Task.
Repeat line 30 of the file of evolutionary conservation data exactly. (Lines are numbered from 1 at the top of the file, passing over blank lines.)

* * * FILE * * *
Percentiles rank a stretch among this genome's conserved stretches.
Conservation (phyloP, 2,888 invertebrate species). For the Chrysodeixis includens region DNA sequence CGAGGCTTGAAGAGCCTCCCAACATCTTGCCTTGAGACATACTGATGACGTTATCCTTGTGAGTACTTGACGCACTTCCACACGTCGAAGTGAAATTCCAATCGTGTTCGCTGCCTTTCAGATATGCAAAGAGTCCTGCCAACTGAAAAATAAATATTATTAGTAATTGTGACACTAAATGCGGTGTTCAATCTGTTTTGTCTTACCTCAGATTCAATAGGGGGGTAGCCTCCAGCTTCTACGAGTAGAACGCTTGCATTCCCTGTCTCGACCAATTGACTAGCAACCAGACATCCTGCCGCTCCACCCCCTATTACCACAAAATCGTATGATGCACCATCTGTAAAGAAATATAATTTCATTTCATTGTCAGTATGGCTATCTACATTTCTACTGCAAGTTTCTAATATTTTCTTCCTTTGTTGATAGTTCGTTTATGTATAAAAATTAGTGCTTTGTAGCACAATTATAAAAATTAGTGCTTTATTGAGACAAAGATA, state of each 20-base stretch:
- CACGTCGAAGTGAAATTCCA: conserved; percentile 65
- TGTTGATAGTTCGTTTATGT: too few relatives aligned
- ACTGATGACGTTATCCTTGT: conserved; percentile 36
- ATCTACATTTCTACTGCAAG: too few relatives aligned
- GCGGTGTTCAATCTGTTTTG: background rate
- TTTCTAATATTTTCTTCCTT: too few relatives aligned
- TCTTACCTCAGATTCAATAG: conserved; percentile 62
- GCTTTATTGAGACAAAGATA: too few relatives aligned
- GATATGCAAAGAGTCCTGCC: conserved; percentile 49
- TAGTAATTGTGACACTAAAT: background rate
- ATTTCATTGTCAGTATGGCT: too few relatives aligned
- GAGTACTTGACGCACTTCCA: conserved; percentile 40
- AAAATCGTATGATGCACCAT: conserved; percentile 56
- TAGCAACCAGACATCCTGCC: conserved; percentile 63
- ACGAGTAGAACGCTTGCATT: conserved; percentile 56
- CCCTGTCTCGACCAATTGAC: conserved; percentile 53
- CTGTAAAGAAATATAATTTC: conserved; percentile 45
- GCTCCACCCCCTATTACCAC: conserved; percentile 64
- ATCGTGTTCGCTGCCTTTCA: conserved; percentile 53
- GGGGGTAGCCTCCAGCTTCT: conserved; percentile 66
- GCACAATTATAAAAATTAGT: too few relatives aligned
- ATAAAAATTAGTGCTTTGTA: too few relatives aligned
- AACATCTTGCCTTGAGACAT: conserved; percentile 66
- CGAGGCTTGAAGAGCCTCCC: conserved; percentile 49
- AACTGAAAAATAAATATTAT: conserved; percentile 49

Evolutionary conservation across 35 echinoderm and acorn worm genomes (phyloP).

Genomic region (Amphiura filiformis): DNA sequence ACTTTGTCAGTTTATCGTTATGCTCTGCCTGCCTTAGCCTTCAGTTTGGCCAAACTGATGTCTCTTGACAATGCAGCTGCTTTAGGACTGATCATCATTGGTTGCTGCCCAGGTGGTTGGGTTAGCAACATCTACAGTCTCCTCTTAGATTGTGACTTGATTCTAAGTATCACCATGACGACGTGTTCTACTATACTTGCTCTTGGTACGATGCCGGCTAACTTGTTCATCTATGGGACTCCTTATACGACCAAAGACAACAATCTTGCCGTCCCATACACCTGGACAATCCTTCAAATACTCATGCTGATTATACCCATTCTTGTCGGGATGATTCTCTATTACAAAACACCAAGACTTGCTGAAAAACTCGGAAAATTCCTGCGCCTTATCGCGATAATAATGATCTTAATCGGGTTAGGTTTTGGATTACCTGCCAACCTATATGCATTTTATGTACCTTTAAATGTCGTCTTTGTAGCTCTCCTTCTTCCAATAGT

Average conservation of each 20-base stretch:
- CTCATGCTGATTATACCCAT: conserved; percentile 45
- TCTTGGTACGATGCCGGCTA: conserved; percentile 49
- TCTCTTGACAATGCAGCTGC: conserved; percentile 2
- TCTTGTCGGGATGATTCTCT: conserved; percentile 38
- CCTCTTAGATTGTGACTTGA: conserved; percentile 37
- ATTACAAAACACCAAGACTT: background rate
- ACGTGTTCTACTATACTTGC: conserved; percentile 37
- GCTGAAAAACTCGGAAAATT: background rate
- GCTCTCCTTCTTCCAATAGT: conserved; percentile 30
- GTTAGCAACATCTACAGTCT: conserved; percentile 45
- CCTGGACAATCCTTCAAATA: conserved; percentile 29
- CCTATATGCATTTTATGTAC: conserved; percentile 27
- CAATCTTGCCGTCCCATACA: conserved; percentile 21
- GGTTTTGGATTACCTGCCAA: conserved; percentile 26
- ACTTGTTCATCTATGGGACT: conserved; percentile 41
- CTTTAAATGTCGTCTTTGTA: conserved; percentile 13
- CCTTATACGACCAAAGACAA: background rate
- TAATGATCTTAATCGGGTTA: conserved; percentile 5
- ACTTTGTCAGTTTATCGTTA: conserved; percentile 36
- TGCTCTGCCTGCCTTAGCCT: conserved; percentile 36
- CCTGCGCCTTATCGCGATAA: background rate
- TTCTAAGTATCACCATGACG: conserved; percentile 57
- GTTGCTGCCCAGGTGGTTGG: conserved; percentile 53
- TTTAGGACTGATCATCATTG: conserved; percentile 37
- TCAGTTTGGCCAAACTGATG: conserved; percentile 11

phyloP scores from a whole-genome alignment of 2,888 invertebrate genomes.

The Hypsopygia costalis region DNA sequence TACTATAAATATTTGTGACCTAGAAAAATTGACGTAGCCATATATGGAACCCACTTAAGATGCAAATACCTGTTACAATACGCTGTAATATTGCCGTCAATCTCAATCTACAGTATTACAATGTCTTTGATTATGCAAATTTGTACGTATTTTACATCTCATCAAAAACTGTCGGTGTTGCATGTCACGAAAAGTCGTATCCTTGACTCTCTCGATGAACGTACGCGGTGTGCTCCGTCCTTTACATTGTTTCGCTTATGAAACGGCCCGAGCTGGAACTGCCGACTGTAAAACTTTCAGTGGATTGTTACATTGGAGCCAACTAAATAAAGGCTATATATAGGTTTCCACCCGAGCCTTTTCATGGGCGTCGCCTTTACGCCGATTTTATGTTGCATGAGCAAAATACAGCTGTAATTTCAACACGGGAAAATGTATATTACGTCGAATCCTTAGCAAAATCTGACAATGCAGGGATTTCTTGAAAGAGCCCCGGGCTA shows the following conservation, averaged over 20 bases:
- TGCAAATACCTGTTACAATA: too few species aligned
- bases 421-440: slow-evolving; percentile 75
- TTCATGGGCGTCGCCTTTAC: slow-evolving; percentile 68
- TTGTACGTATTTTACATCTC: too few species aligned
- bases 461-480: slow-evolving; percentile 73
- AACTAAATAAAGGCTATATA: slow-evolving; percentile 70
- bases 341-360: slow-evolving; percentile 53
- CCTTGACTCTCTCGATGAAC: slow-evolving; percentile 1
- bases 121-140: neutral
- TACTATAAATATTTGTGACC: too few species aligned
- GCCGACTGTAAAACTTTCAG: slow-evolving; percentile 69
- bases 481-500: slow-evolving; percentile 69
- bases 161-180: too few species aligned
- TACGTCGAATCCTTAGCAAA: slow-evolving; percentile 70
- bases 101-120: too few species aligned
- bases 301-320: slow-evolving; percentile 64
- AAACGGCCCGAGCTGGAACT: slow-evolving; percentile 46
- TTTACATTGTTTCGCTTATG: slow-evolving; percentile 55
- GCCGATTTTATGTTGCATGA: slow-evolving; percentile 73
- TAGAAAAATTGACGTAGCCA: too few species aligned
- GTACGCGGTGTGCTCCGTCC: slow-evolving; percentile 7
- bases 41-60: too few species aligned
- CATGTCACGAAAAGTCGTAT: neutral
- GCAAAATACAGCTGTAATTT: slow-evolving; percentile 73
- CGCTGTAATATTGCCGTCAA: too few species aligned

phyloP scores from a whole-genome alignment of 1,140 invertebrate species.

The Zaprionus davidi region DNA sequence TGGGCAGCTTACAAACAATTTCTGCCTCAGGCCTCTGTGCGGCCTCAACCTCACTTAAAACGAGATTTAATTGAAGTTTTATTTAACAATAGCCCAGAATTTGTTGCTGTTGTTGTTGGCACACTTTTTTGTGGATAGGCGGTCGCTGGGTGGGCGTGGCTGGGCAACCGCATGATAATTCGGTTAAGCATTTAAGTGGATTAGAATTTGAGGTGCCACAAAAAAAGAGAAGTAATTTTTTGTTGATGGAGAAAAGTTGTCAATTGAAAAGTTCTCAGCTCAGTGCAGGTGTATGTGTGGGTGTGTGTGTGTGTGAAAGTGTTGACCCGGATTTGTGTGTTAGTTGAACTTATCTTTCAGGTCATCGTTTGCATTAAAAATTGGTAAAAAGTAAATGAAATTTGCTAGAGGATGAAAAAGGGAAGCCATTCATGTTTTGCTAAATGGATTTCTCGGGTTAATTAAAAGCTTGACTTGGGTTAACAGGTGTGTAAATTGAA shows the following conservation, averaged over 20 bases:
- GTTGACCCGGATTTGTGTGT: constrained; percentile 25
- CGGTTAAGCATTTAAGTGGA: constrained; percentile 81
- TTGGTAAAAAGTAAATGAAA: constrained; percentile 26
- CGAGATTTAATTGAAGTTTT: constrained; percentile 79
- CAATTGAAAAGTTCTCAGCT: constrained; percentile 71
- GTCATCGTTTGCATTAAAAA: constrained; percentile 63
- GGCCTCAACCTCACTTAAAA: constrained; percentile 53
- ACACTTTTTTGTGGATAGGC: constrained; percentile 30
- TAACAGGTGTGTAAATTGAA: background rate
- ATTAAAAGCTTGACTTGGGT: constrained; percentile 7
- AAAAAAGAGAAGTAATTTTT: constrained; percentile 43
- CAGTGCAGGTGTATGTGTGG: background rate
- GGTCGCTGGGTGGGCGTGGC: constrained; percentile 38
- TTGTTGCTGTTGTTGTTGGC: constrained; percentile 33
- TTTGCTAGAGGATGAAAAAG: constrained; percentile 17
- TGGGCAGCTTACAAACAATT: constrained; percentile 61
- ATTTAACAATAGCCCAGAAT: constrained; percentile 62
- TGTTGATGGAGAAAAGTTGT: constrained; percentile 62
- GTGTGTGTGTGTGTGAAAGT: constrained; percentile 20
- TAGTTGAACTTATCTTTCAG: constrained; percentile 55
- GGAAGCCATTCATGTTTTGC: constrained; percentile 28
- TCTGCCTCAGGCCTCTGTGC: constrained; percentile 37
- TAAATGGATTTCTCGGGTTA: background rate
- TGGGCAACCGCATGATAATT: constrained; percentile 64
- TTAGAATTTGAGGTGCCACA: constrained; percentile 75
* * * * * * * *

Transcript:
Average conservation of each 20-base stretch: